Establishing your manufacturing process with an effective PLM system before integrating with a compatible ERP system will minimize organizational inefficiencies and transition costs as well as optimize the capabilities of each system across the entire organization.
This seems an obvious conclusion, that having a plan will lead to fewer unexpected speed bumps in the road ahead, but this may not have been possible only a short time ago. I spoke with Oleg Shilovitsky, Senior Director of PLM and Data Management at Autodesk who graciously allowed me to quote his blog in which he recently spoke about his experience observing companies during the integration process:
I can see PLM and ERP integrations fail in many companies because it relies [too much on] old and outdated integration principles. These old principles [rely] on data ownership and [the] business of protecting data in a boundary of enterprise applications.
Shilovitsky refers to this change as the transition from “data ownership” to “data publishing”. In an organization whose model is one of data ownership, PLM and ERP each try to assert themselves as the exclusive progenitors of data that drives company decision making without revealing their findings to the other. In the data publishing model, PLM and ERP operate independently but constantly inform each other by publishing their findings as if they were researchers working in the same field. As Shilovitsky puts it:
After you [have] accomplished [the] “data publishing” concept, you don’t need to transfer data. You just find [the] right data using model qualifiers. It [simplifies] the business logic and helps to establish more reliable data integration mechanisms.
To conclude that all failures at or refusals to integrate PLM and ERP are simply misguided would itself be a misguided assumption, however, as it would be equally incorrect to assert that peanut butter and jelly must always be eaten in the presence of the other. For the reason why, we must return to the fundamental purpose of each system as it exists independently.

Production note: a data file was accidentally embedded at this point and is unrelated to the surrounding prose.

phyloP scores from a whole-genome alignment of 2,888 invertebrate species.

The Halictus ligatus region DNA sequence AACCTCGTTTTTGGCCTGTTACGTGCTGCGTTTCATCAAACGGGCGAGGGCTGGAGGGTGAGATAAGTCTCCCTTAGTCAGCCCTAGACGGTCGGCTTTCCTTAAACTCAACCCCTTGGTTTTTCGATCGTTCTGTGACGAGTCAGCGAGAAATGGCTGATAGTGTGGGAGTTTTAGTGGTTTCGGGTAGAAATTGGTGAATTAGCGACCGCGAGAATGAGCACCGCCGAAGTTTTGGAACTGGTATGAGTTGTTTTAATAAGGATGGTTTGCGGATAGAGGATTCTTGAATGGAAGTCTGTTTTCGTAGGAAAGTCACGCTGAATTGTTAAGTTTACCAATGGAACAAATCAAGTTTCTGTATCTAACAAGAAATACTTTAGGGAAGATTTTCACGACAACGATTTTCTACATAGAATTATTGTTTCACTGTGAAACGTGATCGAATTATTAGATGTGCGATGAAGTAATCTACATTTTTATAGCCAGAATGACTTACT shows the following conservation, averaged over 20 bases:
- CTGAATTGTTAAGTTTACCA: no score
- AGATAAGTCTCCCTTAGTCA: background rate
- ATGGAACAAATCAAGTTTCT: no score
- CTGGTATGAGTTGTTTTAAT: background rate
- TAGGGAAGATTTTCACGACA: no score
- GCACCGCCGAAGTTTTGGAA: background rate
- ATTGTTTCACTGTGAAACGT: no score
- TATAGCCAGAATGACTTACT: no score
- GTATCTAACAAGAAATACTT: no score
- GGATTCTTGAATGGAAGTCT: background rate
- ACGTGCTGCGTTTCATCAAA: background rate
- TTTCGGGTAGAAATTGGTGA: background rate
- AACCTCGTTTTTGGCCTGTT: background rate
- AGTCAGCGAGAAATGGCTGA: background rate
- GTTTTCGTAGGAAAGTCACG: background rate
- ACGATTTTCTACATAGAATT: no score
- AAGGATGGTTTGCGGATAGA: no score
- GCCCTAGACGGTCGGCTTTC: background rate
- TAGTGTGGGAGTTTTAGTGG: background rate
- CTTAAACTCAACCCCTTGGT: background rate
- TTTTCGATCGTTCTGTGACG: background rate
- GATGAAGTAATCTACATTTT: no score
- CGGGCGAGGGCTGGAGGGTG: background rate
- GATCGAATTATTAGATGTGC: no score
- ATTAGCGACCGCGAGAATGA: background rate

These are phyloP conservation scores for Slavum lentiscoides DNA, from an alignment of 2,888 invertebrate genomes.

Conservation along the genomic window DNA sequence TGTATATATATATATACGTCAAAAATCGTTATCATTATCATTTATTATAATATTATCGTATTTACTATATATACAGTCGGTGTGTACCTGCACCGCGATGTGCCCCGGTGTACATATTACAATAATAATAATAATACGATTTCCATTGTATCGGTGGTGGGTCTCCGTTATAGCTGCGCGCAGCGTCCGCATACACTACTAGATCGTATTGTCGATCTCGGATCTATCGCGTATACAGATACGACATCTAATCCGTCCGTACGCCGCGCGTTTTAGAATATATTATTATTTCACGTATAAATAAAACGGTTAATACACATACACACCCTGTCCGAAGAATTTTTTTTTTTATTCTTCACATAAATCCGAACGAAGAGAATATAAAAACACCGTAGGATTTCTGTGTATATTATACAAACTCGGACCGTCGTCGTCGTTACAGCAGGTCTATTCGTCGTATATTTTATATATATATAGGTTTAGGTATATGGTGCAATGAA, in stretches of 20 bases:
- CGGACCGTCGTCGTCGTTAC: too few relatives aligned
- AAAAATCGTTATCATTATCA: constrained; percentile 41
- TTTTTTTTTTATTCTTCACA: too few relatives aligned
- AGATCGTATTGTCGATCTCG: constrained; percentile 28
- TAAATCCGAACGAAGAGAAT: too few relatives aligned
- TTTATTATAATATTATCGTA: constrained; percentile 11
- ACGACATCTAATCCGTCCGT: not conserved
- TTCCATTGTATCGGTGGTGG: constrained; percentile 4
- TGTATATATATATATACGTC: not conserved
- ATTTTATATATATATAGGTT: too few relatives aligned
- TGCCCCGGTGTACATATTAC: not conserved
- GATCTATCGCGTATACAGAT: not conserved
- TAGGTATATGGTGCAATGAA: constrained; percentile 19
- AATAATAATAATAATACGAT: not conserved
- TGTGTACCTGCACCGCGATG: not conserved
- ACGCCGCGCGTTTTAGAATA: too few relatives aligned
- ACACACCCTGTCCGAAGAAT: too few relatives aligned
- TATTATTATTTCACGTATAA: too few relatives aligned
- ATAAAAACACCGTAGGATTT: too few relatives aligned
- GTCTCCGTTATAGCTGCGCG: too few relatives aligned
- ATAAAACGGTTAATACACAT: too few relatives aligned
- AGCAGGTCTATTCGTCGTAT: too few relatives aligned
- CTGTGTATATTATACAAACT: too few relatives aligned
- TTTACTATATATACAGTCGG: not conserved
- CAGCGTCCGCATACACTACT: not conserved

To return to McKinney’s definitions, the purpose of PLM is to manage the virtual product and the purpose of ERP is to manage the physical product. This is a perfect marriage for a company developing new products and sending them to market, but what if your product already exists? McKinney makes a valuable point in noting that many businesses seek only to imitate, not innovate, and thus don’t need PLM:
…those companies without the goal of creating new and creative products, but only cheaper “knock-offs” will want to invest more in ERP. Products without much 3D CAD and those that have little engineering IP may not need a ton of PLM.
McKinney’s observation is also a caveat; too many companies fall into the trap of believing that they are beyond the need for investment in product development and fail to keep up with their more innovative competitors. Much like trying to convince the last few stragglers to let go of VCR and adopt DVD, it could be said that if PLM is not already a necessity in the minds of manufacturing companies, it soon will be. Already companies like SAP and NGC Software are realizing that integration can produce better results when PLM and ERP come from the same developer and there is reason to believe that the trend of software providers offering both will continue to grow. This is not to say that the two should be conflated, however, because the businesses that benefit most from their potential will be those who respect their differences.